In July 2020, we felt incredibly lucky to have been able to enjoy a planned summer holiday in Cornwall, during which we met up with some relatives and were blessed with mostly glorious weather. Unfortunately, our luck didn’t last. A four-week lockdown in November scuppered our plans for a final short break before the winter.

By late February, even we – as healthy 40-somethings – had received our first doses of the vaccine and reasoned that enough people would have been vaccinated by Easter to allow at least some reopening of the hospitality industry.

We took a chance and provisionally booked a week’s stay at Kelling Heath Holiday Park, on the North Norfolk coast, immediately after Easter, a site that made it onto our best caravan park in Norfolk guide.

The caravan pitched up with an awning

We had never been to this area before, but loved the look of it. Then, barely a week later, came the official announcement that caravan sites and other self-catering holiday accommodation would at last be allowed to reopen… from 12 April. Precisely one week later than we had been hoping for.

So we set about looking for alternative dates, and finally settled on a four-night break starting on 29 April – Rose’s birthday – and finishing on the May bank holiday.

A rather cool stay in North Norfolk

The photographs here suggest that we arrived at the site, were shown to our pitch and set up the awning in bright sunshine. And yes, there did indeed appear to be something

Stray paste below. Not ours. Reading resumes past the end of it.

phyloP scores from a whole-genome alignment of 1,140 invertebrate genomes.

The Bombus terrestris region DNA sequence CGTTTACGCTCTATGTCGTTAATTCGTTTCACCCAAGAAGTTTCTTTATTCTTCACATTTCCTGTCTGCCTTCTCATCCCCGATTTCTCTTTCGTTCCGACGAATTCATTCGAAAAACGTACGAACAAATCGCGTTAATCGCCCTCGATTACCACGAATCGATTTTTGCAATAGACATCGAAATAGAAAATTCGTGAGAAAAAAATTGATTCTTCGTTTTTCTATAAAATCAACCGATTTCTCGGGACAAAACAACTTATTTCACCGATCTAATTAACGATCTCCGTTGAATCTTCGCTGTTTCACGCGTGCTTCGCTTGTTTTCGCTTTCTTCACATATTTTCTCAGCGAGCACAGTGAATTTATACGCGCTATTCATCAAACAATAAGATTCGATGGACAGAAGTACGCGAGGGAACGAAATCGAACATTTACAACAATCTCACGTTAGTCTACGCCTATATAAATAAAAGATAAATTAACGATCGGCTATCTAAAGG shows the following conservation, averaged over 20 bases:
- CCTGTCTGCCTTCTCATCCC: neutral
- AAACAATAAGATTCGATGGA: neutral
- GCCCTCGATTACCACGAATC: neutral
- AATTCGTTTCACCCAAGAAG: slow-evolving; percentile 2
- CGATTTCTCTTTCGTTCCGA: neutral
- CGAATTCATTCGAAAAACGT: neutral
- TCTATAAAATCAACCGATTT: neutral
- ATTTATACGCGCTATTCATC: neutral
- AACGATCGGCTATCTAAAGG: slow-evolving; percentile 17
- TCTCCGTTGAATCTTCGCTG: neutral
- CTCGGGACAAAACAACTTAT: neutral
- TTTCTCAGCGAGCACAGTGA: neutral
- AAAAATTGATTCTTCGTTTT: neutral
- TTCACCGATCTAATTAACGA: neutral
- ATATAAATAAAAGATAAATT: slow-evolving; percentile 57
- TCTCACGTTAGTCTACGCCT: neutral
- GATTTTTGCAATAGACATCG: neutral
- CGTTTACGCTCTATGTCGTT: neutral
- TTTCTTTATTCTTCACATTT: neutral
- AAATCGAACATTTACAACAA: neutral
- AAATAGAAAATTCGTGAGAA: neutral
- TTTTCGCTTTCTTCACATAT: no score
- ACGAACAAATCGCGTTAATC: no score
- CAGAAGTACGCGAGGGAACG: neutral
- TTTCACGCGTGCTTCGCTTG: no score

in the sky that generated light.

Heat, though? Not a bit of it. The chilly northerly wind was what my Grandad used to call a “lazy wind”: one that couldn’t be bothered to blow around you, but instead simply cut right through.

This was a bit of a problem for pubs and restaurants, which were still only allowed to serve food and drink outdoors. The staff at Kelling Heath – bless them – were doing their best. But they could do nothing to prevent hot food and drink from becoming cold almost before it was set down on the table. And you couldn’t really enjoy a cold beer, either, because that seemed to have the effect of lowering your body temperature even further. After managing one drink each, we almost ran back to the caravan, turned up the heating and consumed our own food and drink from the supplies that we had (very wisely) brought with us.

Sheringham Park